Huh? Rock-paper-anything? I listen.


“What are you Gladys?”

“A mailbox.”

“I’m a 4x4 off-road Landrover and I smash you!”


“What are you Gladys?


“I’m a laser and I burn you up!”

This went on. I sipped my coffee. I listened. I am the youngest of three and recalled the frustration of being caught on the wrong end of a game with my older brother.

I survived, I thought. I often did even better than that. I am very good at (nasty) games.
It was hard to listen to it. It wasn’t fair. She continued to play. I bit my tongue.


“What are you Gladys?”


Very good. Yes, very good indeed.

Sunday, April 19, 2009

They are Only Young Once

I say it so often, I expect the expression to be old and tired by now. But, it is not.

On certain days when 4pm rolls around I feel old and tired myself. I am not either.

We go bouncing along. The children should see their mother on a pogo stick. Perhaps they should see their mother on a pogo stick more often. But, that might be a little hard on mother’s back.

When my sister chastised me for not owning one, she felt pleased that she would now have an appropriate gift for my 40th birthday. My first thought was that I must certainly plan to wear it out before my 80th. Yes, by then I ought to need a new one.

In the meantime, I must remember that they are only young once.

And, they should sit along a country road with their aunt, waiting for their cousin's school bus.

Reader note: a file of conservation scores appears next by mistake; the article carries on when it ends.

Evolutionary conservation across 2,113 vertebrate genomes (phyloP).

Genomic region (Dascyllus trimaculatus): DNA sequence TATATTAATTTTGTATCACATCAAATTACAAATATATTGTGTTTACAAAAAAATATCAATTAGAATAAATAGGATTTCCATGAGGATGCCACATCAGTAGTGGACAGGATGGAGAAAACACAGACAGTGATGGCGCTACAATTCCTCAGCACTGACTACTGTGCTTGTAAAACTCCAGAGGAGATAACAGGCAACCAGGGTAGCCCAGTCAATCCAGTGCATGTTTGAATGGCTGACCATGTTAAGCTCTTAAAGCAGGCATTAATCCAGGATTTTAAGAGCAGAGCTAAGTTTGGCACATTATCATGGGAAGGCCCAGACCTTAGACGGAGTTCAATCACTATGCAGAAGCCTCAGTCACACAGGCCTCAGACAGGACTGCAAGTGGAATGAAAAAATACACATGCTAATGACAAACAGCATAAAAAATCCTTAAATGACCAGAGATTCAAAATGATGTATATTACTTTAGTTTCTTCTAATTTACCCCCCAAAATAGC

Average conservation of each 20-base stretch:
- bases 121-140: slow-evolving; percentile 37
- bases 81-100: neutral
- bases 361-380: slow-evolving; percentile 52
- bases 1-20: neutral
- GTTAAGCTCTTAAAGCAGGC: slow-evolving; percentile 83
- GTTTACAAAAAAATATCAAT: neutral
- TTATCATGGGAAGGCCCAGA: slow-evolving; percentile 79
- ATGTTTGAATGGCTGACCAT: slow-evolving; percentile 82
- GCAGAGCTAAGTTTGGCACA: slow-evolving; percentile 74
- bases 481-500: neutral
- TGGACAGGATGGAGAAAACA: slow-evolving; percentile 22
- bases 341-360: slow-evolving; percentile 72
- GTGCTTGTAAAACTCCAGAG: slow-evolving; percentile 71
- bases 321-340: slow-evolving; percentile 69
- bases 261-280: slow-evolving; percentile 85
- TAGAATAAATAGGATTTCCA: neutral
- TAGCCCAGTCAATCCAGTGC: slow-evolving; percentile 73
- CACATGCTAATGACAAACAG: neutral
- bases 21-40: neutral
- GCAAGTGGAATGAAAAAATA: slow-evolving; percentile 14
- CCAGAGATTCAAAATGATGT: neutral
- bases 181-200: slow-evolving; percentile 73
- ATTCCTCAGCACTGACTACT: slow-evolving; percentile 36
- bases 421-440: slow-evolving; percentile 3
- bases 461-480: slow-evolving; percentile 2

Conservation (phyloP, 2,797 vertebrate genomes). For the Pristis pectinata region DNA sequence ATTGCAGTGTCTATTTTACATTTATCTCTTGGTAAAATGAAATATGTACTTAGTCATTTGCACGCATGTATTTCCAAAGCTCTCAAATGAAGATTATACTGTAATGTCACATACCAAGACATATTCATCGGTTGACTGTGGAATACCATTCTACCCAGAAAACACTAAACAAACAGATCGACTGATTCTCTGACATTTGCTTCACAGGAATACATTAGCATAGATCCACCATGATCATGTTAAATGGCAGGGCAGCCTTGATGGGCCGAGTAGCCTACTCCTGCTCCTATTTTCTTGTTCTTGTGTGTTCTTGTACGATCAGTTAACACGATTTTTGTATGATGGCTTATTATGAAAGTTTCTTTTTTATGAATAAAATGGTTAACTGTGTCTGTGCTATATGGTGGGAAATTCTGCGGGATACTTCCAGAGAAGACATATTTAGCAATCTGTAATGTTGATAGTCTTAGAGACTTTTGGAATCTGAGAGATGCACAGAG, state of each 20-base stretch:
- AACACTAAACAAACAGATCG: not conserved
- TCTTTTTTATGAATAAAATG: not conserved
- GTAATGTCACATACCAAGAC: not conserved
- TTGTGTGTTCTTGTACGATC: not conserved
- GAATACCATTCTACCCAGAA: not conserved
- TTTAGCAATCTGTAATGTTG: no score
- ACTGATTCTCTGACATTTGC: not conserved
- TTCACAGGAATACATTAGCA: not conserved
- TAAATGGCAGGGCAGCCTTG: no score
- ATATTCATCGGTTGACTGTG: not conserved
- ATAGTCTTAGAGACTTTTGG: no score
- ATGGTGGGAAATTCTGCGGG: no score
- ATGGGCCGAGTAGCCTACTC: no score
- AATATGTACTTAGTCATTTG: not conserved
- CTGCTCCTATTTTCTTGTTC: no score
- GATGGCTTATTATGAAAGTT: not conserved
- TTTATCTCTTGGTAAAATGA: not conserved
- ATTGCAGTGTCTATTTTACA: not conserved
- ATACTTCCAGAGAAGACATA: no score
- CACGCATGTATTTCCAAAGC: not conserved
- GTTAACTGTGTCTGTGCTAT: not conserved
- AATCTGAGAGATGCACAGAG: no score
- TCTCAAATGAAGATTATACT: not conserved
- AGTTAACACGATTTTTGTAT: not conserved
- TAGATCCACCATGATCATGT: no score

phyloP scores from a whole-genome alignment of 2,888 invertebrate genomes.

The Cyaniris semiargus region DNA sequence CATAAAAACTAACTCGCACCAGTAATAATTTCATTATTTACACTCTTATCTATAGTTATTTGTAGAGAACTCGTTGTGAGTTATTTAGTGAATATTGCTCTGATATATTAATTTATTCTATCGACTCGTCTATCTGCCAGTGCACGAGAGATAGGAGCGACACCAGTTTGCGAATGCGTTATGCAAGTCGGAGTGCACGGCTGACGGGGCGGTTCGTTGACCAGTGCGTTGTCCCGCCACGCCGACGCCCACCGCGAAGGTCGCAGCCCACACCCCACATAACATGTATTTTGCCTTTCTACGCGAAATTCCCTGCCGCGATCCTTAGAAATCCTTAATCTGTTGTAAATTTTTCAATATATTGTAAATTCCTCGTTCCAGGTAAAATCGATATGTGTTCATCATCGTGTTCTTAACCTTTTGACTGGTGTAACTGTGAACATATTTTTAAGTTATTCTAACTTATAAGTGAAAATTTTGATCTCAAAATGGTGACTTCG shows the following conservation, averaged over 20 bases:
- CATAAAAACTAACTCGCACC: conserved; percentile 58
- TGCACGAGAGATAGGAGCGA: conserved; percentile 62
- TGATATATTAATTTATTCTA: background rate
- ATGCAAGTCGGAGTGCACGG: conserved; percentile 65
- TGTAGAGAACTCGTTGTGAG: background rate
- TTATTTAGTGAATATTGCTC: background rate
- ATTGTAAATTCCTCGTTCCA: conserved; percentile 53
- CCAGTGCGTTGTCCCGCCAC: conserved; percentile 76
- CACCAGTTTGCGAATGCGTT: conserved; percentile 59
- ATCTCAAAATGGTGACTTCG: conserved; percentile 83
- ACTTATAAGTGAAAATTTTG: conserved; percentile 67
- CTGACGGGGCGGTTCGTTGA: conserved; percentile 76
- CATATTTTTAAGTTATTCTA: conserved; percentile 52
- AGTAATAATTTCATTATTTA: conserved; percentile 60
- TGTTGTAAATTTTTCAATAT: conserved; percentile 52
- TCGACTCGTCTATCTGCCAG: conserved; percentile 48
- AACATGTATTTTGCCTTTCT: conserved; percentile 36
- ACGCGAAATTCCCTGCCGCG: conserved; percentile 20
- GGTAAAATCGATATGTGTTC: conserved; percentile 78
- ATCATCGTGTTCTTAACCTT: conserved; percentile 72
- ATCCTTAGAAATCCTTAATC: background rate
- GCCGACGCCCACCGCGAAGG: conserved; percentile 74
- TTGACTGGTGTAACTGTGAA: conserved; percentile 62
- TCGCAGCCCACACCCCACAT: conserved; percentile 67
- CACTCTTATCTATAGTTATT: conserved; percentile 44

They should pick out a brand new and incredibly awesome bike that they will have to grow into, only to show off that they don't need to grow into it, and later scrape their knee and not even cry, because the bike is not even slightly too big for them.

They should try something new and go faster than their mother prefers.

They should investigate a cat, up close.

Go on, crawl after it.

They should make rediculously large cookies with their aunt who uses a 1/4 cup scoop when Mom only makes them tablespoon size. Well, at least she USED to.

They should play outside.

They should stay up past bedtime to watch their Mom and Uncle and Grandma dissect a 4 1/2 pound lobster in a buttery orgy of culinary goodness. On second thought, they shouldn't watch that, but it sure made Mom very happy.

They should explore an old playhouse.

They should see animals without paying admission.

They should keep that honest-to-goodness smile on their faces.

They should take a stroll with Grandma through the historic district, if they can keep up with her. After all, they are only young once.

Some of them make it last a lifetime.

Yes, that is a rare picture of Mr. MIT Mommy. He borrowed Andrew's bicycle. He is sleeping and doesn't know that I took this picture. Shhhhh.

This is what it looks like when the pogo stick wins. With a little more practice, I will be better than my niece. (Please don't tell her I'm practicing. I think the element of surprise is my only hope).

Monday, April 13, 2009

Pasta for the Insane

Craft. Activity. Lesson. Entertainment. Dinner.

Check here for the recipes for the kid's spinach tortellini and the walnut cream sauce.

I had better go clean my kitchen.

Friday, April 10, 2009

Burning Memory

Gladys got burned this evening on the tortilla press.

“Oh my. Oh my. You okay, Honey? Where’s the burn? Where does it hurt?”